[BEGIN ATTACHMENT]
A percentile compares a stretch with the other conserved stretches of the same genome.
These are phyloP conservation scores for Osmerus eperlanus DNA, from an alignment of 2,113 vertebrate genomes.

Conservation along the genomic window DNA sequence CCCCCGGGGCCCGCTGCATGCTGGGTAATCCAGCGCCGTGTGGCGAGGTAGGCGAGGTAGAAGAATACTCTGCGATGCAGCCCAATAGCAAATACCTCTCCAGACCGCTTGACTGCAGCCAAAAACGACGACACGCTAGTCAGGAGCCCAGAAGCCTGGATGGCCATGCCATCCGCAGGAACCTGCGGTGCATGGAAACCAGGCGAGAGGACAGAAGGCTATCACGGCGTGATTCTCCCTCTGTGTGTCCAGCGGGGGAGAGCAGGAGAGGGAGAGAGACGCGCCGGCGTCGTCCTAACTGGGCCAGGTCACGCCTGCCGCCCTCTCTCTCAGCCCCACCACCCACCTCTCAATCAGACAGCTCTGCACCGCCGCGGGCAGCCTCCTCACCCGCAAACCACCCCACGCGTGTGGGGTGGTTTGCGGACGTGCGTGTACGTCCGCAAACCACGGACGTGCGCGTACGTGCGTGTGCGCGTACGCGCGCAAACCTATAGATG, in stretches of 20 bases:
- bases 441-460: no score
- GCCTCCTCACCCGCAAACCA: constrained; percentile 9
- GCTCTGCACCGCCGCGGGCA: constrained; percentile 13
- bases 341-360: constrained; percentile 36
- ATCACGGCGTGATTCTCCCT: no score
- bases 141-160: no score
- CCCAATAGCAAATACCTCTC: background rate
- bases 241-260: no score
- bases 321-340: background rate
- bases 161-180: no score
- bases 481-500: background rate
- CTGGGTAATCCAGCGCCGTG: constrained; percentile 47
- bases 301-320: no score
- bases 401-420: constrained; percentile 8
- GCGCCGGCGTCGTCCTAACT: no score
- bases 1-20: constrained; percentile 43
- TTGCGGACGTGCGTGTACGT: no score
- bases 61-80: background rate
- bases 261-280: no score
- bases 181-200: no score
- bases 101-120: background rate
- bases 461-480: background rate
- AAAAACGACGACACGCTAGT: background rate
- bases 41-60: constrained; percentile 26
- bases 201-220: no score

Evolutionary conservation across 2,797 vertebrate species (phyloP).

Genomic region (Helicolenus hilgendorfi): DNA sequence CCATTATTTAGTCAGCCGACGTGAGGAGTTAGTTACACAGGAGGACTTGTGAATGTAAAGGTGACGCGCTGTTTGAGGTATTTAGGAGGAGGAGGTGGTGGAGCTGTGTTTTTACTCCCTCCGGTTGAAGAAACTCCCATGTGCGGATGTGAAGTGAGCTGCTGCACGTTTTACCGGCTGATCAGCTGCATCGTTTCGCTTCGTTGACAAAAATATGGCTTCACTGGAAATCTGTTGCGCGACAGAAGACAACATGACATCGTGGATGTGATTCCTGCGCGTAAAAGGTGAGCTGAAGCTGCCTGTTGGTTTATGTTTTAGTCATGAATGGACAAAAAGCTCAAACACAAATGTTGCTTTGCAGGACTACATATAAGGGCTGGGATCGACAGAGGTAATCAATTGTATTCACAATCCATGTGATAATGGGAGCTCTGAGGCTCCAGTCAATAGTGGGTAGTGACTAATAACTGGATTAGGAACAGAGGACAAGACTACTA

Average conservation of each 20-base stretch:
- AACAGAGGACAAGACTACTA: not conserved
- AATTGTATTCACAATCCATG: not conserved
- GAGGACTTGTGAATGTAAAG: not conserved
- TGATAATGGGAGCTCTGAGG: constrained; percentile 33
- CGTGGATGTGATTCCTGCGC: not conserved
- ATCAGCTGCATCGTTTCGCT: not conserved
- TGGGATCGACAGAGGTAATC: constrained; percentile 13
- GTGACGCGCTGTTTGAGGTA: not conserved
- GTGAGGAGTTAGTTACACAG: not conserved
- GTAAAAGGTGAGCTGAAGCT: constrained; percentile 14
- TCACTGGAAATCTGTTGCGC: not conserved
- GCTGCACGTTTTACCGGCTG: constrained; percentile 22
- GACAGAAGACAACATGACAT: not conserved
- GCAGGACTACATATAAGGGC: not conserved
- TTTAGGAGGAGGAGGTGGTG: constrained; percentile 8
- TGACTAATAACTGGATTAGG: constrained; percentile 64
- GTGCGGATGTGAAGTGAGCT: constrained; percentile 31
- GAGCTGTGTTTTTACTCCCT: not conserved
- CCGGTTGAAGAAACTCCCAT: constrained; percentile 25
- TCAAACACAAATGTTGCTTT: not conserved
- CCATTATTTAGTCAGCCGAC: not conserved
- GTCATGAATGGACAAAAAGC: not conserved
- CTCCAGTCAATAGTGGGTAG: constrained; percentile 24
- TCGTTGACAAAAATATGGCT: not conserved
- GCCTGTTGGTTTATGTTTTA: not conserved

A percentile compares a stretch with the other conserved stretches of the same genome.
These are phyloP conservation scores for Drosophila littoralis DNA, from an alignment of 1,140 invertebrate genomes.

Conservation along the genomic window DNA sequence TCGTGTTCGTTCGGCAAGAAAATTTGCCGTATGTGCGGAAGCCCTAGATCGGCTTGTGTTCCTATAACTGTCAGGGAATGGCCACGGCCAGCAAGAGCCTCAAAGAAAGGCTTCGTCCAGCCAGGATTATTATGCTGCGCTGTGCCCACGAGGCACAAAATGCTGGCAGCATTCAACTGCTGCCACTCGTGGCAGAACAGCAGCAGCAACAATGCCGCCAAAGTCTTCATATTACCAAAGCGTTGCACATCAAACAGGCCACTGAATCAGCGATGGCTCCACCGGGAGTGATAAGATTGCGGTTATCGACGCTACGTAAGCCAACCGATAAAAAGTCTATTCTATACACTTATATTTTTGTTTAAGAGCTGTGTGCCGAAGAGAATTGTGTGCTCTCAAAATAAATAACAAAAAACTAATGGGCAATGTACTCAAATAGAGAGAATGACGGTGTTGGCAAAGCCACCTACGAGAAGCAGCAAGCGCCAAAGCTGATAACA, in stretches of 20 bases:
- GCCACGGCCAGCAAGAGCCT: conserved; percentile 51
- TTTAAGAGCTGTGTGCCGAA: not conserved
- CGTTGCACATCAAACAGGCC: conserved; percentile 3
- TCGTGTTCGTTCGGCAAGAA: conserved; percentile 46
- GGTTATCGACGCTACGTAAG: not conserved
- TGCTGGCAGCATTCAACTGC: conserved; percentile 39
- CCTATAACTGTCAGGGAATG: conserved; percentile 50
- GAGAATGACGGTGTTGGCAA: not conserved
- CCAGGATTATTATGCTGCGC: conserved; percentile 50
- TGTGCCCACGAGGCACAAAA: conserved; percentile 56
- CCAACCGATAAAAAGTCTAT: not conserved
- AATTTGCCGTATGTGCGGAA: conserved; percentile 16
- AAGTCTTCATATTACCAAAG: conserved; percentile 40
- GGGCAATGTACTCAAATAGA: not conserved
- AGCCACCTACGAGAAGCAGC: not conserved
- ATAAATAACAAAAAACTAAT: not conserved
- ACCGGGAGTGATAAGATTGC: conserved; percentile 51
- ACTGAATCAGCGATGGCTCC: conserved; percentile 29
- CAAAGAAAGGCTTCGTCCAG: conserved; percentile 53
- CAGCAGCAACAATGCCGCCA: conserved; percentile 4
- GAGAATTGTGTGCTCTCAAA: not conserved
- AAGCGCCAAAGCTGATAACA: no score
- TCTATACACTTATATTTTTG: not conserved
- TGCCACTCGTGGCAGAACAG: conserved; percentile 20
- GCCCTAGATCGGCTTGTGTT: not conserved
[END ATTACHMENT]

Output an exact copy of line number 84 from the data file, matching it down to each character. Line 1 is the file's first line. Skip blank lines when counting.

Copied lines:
- GCCCTAGATCGGCTTGTGTT: not conserved